In the example of a cousin of mine who had a neighbor that fed all the stray dogs around his rural property. Soon that token little bowl of dog food expanded because more dogs started showing up, dramatic increase in breeding, and before you know it this guy was spending a significant amount of money buying dog food in 50 pound bags weekly, just to keep up. The dogs caused problems with not only the neighboring people, but their own pets and livestock.

Soon they became a threat...which resulted in dozens of dogs having to be put down, both by the people living in the area and the authorities.

A laudable act of kindness with no understanding of the consequences caused this tragedy. Perhaps this guy would have been better off either taking in one or two strays as pets to the exclusion of the others, or making it a hobby of his to capture/release the stray dogs as part of a neutering/vaccination program of his own. (A cousin of my wife's does this with cats around her house. She cares for them, but every cat ultimately makes a trip to the vet for neutering.)

danez71
December 16, 2013, 11:43 PM
LOL.... I'm not meaning to go off topic but the above 2 posts reminded me of my mom.

Difference is that my mom will feed and then trap the stray cats.

When she traps them, she takes them down to her vet and gets them fixed so the DONT breed and then lets them go again.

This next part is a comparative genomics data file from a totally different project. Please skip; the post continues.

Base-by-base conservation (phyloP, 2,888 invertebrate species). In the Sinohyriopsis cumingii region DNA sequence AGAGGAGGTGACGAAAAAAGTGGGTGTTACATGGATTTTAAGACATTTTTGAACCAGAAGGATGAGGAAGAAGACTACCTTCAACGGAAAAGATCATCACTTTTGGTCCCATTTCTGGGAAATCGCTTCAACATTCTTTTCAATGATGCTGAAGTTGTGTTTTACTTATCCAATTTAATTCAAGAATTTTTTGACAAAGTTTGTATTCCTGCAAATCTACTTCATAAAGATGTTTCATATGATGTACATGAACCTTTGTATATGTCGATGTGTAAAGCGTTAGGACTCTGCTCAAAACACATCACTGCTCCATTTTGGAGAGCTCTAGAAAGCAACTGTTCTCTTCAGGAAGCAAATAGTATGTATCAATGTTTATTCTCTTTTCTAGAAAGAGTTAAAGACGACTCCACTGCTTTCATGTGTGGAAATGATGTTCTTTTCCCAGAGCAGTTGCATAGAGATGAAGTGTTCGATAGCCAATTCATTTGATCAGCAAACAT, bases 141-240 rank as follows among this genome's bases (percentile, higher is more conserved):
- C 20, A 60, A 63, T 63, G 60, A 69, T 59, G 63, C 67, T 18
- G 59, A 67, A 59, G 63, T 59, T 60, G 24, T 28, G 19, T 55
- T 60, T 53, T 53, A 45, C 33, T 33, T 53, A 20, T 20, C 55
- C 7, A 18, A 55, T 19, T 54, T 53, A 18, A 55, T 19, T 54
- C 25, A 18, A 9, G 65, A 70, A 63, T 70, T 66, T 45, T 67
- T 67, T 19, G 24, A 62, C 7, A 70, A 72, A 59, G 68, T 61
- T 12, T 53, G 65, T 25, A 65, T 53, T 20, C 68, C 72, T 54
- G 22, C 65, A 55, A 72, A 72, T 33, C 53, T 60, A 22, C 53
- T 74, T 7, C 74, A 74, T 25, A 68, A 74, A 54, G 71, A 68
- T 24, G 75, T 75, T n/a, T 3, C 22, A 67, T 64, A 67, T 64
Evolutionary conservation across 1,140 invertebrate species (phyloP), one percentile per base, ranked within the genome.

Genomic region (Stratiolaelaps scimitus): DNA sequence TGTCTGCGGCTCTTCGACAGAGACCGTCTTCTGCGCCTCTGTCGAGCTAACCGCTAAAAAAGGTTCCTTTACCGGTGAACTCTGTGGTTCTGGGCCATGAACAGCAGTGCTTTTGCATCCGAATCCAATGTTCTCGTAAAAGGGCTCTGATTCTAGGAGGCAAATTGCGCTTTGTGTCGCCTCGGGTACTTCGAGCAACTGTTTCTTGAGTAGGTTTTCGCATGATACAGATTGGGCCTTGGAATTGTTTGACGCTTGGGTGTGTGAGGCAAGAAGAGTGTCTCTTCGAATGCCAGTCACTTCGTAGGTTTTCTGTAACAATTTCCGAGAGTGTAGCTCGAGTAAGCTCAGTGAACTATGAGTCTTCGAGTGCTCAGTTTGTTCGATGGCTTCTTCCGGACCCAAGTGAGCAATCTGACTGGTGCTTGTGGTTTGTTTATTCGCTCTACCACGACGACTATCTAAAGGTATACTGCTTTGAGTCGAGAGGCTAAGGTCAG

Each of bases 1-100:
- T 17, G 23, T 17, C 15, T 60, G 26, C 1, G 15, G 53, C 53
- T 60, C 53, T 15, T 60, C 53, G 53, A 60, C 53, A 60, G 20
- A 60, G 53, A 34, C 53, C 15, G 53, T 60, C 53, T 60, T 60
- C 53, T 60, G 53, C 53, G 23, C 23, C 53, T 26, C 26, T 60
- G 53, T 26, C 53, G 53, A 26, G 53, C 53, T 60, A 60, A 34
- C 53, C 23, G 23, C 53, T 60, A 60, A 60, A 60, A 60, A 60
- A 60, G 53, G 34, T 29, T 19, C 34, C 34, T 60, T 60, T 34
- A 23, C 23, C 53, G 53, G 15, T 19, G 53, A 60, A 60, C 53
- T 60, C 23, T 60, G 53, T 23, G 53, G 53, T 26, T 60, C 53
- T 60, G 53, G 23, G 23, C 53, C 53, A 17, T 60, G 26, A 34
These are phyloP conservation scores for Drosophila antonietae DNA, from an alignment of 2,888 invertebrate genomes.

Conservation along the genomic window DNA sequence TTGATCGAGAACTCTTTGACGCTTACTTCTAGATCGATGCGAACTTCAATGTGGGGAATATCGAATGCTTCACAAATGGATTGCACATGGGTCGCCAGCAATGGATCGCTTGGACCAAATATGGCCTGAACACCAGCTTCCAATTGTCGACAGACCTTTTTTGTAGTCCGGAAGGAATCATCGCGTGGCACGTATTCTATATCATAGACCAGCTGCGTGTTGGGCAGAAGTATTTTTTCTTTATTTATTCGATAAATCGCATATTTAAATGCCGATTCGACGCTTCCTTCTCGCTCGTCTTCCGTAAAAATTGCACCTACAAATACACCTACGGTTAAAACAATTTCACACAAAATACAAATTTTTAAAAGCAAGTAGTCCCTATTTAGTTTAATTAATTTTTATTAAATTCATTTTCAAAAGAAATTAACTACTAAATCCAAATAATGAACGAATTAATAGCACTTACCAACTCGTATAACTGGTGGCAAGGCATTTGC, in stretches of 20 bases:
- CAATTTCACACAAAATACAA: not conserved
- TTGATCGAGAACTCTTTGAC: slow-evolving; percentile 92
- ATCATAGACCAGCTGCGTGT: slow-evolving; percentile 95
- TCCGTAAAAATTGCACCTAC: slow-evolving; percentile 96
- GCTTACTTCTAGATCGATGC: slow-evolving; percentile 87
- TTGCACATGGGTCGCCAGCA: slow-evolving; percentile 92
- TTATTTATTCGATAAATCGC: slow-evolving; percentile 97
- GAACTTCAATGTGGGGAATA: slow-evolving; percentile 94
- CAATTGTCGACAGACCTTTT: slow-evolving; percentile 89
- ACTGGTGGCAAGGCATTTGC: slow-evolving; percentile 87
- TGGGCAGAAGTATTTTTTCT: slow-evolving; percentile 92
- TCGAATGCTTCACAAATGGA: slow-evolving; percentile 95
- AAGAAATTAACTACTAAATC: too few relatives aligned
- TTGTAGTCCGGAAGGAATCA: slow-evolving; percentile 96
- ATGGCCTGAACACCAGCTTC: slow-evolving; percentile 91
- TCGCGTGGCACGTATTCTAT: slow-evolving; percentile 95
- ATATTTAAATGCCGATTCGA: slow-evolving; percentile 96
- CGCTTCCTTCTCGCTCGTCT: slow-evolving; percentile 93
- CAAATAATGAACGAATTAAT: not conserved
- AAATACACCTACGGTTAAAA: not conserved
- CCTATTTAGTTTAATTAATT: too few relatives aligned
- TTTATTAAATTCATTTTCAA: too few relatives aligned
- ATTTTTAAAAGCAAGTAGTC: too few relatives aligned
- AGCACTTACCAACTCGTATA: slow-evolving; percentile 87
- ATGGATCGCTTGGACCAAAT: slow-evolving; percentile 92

One time... it was her neighbors cat. :uhoh:

LOL....moms... you gotta love'em

ChaoSS
December 17, 2013, 09:23 AM
Trap neuter and release has proven to be ineffective. If it's not a house animal that made an occasional escape it should be trapped and turned over to animal control for euthanasia or shot if out in the country.

dlzigjr
December 19, 2013, 03:17 AM
Another vote for rws 34, watch for when the neighbors not home, then mow 'em down.

On the subject of springer accuracy, they can be very accurate if you use the iron sights, not so much with a scope. There is a reason why most, if not all, the various springer makes and models have the rear sight so far forward (forward of the barrel break). Any scope mounted rearward of the rear sight is just not gonna be accurate (at least by air rifle standards) no matter how expensive the scope, because each time the barrell breaks to cock, it doesn't lock back up to the scopes 'zero'.

The .22 cal packs a wallop and the pigeon is not a small bird. Yes a .177 will kill a pigeon, but a .22 pellet will put them down with authority.

ChaoSS
December 19, 2013, 10:29 AM
Another vote for rws 34, watch for when the neighbors not home, then mow 'em down.